Continuing my meditation on walking the martial path and whether (or when) our journey allows us to set the sword down (in a metaphorical and actual sense).
The utilitarian aspect of martial training is encompassed by the label Satsujinken–the Sword that Takes Life. It’s an acknowledgment that this particular skill set is, at its heart, functional. The use of a weapon implies a world where conflict exists, mortality is ever-present, and the individual is challenged to find a way to navigate through these perils. One strategy is, of course, to arm yourself with the tools, the abilities, and the mind-set to deal with violence and danger.
So: martial training as self-defense.
Now for most of us not professionally engaged in careers in law enforcement or the military, the need for such skills is not usually great. And if we’re studying some of the more esoteric martial systems of Japanese koryu, the likelihood that we’ll need to engage in a duel with swords is virtually nil. And, as I have said before, if the likelihood of shinken shobu is a real one in your life, you are hanging round with the wrong people.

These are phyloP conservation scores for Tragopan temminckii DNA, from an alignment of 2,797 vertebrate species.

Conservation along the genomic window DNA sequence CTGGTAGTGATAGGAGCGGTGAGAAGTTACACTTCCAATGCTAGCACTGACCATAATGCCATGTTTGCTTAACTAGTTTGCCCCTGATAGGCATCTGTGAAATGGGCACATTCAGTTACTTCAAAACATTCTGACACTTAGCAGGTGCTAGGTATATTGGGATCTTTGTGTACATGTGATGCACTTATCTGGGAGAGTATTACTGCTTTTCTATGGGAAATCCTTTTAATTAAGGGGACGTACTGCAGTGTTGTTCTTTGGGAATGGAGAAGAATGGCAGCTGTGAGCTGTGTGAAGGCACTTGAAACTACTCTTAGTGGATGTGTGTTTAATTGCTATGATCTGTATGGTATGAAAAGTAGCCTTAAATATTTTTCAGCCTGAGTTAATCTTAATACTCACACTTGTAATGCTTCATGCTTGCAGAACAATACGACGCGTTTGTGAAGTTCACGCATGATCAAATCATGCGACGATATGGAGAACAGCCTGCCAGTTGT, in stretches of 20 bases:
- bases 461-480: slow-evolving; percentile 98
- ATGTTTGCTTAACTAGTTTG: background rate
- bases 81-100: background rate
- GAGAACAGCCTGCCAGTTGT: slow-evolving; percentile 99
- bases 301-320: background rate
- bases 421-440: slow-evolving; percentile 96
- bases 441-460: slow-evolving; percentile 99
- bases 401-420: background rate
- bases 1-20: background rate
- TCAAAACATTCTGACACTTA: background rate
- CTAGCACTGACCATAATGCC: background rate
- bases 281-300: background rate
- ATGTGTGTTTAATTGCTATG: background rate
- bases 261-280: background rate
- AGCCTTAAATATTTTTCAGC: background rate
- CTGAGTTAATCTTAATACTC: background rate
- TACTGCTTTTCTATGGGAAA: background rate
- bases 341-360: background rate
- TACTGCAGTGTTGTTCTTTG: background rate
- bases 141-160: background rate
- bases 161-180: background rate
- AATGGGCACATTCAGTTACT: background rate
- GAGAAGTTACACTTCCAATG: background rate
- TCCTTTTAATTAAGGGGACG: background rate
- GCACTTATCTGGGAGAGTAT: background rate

So there has to be more to this than simply self-defense. And it is widely admitted by martial artists that this is so–the experience of disciplined training, skills acquisition, and mental and physical integration is a positive dimension to our training. And psychologists who write about flow experiences would suggest that at some level we are “wired” to seek this type of integrative experience.
As a consequence, we come to the realization that walking this path is not just about self-defense, but also about experiences that create the possibility of greater integration of our physical and mental aspects. This is a good thing in and of itself, but is it enough?
Skill acquisition: good. Flow experience: good. But as we train, should be be thinking about good not simply as an adjective, but as a noun?
Here’s the challenge of a limited, purely functional, and overly individualized focus on martial training that is summarizedby this little saying I crafted years ago:
Q: What do you get when you take a jerk and train him for years in a martial art?
A: A highly skilled jerk
This, of course, is not what we’re walking the martial path to accomplish. So the question that we need to constantly keep in mind is the following:
How do we leverage our training to assist us in a journey with more profound ends in mind?